ceramics

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Café
Café from the Service des Objets de Dessert, dated 1819-20, was drawn by Jean-Charles Develly as part of a table service for the Royal Sèvres Porcelain Manufactory. The factory was founded in Vincennes in 1740 and later relocated to Sèvres in 1756. In 1800, Alexandre Brongniart (1770–1847) was chosen as the administrator of the factory...
Not Your Grandmother’s Teapot
This teapot by the American ceramicist, Richard Notkin, draws its material influence from Chinese Yixing clay teapots. This type of clay is found in China in the city of Yixing in the Jiangsu Province, and is typically a red or brown color. While the clay has been used to create many different wares, the most...
A Charming Scene
Ilonka Karasz decorated this Buffalo China plate in about 1935, during the time that she worked as a designer for the company.[1] Founded by The Larkin Company, a soap factory, in 1901, Buffalo China produced soap dishes and other ceramics that were offered as premiums for purchasers of soap. The Larkin Company’s desirable premiums (including...
American Craft, Japanese Design
This pitcher was manufactured by Rookwood Pottery, an American art pottery company founded in Cincinnati, Ohio. Rookwood was begun by Maria Longworth Nichols in 1880 after she was enamored of the Japanese ceramics on view at the Centennial Exhibition in Philadelphia in 1876. Nichols originally proposed to her father that they bring a Japanese pottery—“workmen...
Dishing Out New Design: A Grand Légumier by Süe et Mare
This design for a vegetable dish, now on view in The Jazz Age: American Style in the 1920s, blends classical forms with modern decorative details.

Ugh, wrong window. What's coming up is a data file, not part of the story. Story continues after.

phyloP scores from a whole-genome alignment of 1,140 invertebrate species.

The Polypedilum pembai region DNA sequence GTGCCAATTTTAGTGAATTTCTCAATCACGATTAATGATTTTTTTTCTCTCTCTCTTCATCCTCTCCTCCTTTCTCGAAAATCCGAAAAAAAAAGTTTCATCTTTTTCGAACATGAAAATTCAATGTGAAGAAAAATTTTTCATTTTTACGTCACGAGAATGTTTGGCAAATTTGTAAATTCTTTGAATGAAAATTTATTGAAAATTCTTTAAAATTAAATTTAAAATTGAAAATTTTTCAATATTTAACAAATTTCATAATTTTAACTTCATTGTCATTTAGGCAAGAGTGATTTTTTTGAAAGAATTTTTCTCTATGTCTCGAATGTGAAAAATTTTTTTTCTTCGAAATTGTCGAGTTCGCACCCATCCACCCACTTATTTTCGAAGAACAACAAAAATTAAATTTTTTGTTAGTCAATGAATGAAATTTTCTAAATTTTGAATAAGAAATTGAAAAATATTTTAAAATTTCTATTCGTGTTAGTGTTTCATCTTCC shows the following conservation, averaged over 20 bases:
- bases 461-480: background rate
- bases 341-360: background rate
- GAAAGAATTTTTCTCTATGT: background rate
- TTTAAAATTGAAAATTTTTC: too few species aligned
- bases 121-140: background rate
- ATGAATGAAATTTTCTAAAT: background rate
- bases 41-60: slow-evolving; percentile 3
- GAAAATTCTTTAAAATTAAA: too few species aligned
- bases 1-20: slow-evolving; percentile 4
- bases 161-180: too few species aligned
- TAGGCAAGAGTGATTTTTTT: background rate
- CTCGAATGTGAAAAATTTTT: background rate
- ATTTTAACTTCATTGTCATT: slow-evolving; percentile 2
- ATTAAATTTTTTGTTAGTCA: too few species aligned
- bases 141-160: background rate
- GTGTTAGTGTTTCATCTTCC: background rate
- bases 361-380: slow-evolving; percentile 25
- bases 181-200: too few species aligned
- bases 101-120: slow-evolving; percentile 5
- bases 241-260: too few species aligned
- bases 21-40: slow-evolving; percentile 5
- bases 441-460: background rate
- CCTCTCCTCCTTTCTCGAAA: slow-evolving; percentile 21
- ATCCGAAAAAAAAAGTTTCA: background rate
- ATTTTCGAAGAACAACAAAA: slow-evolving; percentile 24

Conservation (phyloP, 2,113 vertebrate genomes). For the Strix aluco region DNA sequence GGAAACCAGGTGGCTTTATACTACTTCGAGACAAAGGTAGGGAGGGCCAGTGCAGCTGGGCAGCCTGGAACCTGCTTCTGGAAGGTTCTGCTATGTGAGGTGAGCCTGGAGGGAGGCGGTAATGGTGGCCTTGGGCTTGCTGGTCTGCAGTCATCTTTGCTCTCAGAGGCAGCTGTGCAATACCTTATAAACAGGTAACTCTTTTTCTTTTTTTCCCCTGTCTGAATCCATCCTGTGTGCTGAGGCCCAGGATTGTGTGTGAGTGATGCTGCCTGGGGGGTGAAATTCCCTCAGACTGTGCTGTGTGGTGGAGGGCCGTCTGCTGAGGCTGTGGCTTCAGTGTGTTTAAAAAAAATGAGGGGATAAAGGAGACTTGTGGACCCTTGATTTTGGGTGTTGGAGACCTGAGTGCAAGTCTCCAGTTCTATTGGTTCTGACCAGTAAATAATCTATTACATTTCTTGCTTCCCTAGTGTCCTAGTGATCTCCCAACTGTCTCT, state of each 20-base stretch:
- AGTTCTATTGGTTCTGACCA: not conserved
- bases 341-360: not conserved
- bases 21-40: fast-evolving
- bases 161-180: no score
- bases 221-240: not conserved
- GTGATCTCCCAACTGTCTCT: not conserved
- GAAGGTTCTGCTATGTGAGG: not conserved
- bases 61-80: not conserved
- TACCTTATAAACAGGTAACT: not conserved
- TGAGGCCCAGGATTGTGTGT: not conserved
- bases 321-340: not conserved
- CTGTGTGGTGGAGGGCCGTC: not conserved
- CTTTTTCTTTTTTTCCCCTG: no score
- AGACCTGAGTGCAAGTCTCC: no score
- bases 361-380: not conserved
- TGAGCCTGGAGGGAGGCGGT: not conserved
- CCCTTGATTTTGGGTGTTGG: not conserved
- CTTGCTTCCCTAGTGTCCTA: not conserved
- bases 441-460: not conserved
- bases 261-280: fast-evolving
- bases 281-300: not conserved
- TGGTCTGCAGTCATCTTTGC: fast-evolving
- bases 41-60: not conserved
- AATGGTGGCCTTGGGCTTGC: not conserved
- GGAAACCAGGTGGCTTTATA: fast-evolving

Cat on a Hot Thin Tile: A Grueby Faience Company Tile
The Grueby Faience Company was founded in Revere, Massachusetts, in 1897. Grueby quickly grew in popularity and soon collaborated with Tiffany and Co. to produce ceramic lamp bases. Best known for their creation of a distinctive forest-green glaze, Grueby used this colorway on their iconic vases and tiles. Grueby garnered many awards, including accolades from...
Ceramic Mythologies
In 1946, Pablo Picasso attended the annual pottery exhibition in Vallauris in the South of France.  He was so impressed by the works he had seen that the artist met with the owners of Madoura, Suzanne and Georges Ramié, who offered him full access to their workshop in exchange for the rights to produce his...
From Mud Into Immortality
Upon his return from military service in Europe in 1919, Henry Varnum Poor settled in an artists’ community in New City, New York where he purchased land and began single-handedly building a home called Crow House, named after the local birds who kept him company while he worked. As a struggling painter Poor was always...
An Inspired Pot
This Jardinière was made of faïence, the French term for tin-glazed earthenware based on the name of a town in Italy-Faenza, with which its production is associated from the Middle ages and before. This example is from Moustiers, France, a town in the Alpine area in the southeast of France, where faïence has been made...